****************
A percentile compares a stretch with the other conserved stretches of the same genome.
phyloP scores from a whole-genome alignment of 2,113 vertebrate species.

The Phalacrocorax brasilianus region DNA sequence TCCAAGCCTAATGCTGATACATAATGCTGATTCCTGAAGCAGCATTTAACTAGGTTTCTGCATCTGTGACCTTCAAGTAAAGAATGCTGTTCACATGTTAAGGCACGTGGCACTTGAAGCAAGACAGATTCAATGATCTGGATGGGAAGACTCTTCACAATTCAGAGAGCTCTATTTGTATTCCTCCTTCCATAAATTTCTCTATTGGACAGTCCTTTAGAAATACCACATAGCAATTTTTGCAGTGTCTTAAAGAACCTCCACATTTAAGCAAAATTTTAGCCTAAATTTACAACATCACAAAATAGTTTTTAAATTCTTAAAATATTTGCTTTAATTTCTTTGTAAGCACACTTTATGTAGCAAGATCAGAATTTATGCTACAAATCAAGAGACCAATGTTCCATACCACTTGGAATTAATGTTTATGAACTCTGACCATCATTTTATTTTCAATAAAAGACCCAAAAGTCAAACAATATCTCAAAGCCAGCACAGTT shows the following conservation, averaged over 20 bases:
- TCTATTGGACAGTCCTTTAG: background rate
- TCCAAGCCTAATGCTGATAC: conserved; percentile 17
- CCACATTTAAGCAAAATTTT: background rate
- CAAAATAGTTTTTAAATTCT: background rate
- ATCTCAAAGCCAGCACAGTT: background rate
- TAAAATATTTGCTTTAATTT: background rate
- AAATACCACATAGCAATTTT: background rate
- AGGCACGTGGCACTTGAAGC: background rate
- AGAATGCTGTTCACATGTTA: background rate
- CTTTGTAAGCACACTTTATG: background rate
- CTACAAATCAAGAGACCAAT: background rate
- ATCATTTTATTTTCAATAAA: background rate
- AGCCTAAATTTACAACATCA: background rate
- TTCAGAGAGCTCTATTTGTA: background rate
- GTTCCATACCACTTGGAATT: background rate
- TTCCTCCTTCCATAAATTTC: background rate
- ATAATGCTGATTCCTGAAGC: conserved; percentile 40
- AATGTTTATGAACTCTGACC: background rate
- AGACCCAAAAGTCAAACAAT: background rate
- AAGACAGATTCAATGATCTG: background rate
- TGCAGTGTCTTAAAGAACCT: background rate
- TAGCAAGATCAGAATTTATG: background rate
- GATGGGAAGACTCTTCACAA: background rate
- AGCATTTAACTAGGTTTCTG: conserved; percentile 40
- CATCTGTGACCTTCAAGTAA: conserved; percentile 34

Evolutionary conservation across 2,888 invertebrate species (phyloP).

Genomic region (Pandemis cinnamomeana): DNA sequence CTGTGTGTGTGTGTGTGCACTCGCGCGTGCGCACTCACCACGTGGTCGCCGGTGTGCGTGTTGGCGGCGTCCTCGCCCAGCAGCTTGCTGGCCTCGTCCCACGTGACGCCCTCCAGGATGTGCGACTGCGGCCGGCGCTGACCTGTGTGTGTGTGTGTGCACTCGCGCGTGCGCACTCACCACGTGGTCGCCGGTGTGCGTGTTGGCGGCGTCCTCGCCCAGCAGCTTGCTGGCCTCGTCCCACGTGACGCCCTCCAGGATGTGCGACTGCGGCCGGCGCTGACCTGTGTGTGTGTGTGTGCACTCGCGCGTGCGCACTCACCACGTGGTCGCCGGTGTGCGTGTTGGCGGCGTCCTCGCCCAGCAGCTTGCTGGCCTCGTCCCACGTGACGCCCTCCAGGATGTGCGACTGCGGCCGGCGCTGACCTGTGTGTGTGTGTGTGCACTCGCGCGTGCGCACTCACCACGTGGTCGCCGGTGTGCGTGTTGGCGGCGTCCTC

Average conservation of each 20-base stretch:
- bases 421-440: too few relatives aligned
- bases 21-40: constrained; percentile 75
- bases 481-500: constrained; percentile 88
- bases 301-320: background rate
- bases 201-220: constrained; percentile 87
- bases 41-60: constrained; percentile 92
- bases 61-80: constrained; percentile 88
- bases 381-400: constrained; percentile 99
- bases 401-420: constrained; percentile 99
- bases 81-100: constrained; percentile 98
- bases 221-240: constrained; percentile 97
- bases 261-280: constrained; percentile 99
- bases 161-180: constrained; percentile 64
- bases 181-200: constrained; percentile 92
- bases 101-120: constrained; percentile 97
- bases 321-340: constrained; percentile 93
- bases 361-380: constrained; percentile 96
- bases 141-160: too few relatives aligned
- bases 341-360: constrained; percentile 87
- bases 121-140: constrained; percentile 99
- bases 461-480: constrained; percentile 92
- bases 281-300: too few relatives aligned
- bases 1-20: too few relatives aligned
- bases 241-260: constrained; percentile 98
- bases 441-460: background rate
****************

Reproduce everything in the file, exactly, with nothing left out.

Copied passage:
A percentile compares a stretch with the other conserved stretches of the same genome.
phyloP scores from a whole-genome alignment of 2,113 vertebrate species.

The Phalacrocorax brasilianus region DNA sequence TCCAAGCCTAATGCTGATACATAATGCTGATTCCTGAAGCAGCATTTAACTAGGTTTCTGCATCTGTGACCTTCAAGTAAAGAATGCTGTTCACATGTTAAGGCACGTGGCACTTGAAGCAAGACAGATTCAATGATCTGGATGGGAAGACTCTTCACAATTCAGAGAGCTCTATTTGTATTCCTCCTTCCATAAATTTCTCTATTGGACAGTCCTTTAGAAATACCACATAGCAATTTTTGCAGTGTCTTAAAGAACCTCCACATTTAAGCAAAATTTTAGCCTAAATTTACAACATCACAAAATAGTTTTTAAATTCTTAAAATATTTGCTTTAATTTCTTTGTAAGCACACTTTATGTAGCAAGATCAGAATTTATGCTACAAATCAAGAGACCAATGTTCCATACCACTTGGAATTAATGTTTATGAACTCTGACCATCATTTTATTTTCAATAAAAGACCCAAAAGTCAAACAATATCTCAAAGCCAGCACAGTT shows the following conservation, averaged over 20 bases:
- TCTATTGGACAGTCCTTTAG: background rate
- TCCAAGCCTAATGCTGATAC: conserved; percentile 17
- CCACATTTAAGCAAAATTTT: background rate
- CAAAATAGTTTTTAAATTCT: background rate
- ATCTCAAAGCCAGCACAGTT: background rate
- TAAAATATTTGCTTTAATTT: background rate
- AAATACCACATAGCAATTTT: background rate
- AGGCACGTGGCACTTGAAGC: background rate
- AGAATGCTGTTCACATGTTA: background rate
- CTTTGTAAGCACACTTTATG: background rate
- CTACAAATCAAGAGACCAAT: background rate
- ATCATTTTATTTTCAATAAA: background rate
- AGCCTAAATTTACAACATCA: background rate
- TTCAGAGAGCTCTATTTGTA: background rate
- GTTCCATACCACTTGGAATT: background rate
- TTCCTCCTTCCATAAATTTC: background rate
- ATAATGCTGATTCCTGAAGC: conserved; percentile 40
- AATGTTTATGAACTCTGACC: background rate
- AGACCCAAAAGTCAAACAAT: background rate
- AAGACAGATTCAATGATCTG: background rate
- TGCAGTGTCTTAAAGAACCT: background rate
- TAGCAAGATCAGAATTTATG: background rate
- GATGGGAAGACTCTTCACAA: background rate
- AGCATTTAACTAGGTTTCTG: conserved; percentile 40
- CATCTGTGACCTTCAAGTAA: conserved; percentile 34

Evolutionary conservation across 2,888 invertebrate species (phyloP).

Genomic region (Pandemis cinnamomeana): DNA sequence CTGTGTGTGTGTGTGTGCACTCGCGCGTGCGCACTCACCACGTGGTCGCCGGTGTGCGTGTTGGCGGCGTCCTCGCCCAGCAGCTTGCTGGCCTCGTCCCACGTGACGCCCTCCAGGATGTGCGACTGCGGCCGGCGCTGACCTGTGTGTGTGTGTGTGCACTCGCGCGTGCGCACTCACCACGTGGTCGCCGGTGTGCGTGTTGGCGGCGTCCTCGCCCAGCAGCTTGCTGGCCTCGTCCCACGTGACGCCCTCCAGGATGTGCGACTGCGGCCGGCGCTGACCTGTGTGTGTGTGTGTGCACTCGCGCGTGCGCACTCACCACGTGGTCGCCGGTGTGCGTGTTGGCGGCGTCCTCGCCCAGCAGCTTGCTGGCCTCGTCCCACGTGACGCCCTCCAGGATGTGCGACTGCGGCCGGCGCTGACCTGTGTGTGTGTGTGTGCACTCGCGCGTGCGCACTCACCACGTGGTCGCCGGTGTGCGTGTTGGCGGCGTCCTC

Average conservation of each 20-base stretch:
- bases 421-440: too few relatives aligned
- bases 21-40: constrained; percentile 75
- bases 481-500: constrained; percentile 88
- bases 301-320: background rate
- bases 201-220: constrained; percentile 87
- bases 41-60: constrained; percentile 92
- bases 61-80: constrained; percentile 88
- bases 381-400: constrained; percentile 99
- bases 401-420: constrained; percentile 99
- bases 81-100: constrained; percentile 98
- bases 221-240: constrained; percentile 97
- bases 261-280: constrained; percentile 99
- bases 161-180: constrained; percentile 64
- bases 181-200: constrained; percentile 92
- bases 101-120: constrained; percentile 97
- bases 321-340: constrained; percentile 93
- bases 361-380: constrained; percentile 96
- bases 141-160: too few relatives aligned
- bases 341-360: constrained; percentile 87
- bases 121-140: constrained; percentile 99
- bases 461-480: constrained; percentile 92
- bases 281-300: too few relatives aligned
- bases 1-20: too few relatives aligned
- bases 241-260: constrained; percentile 98
- bases 441-460: background rate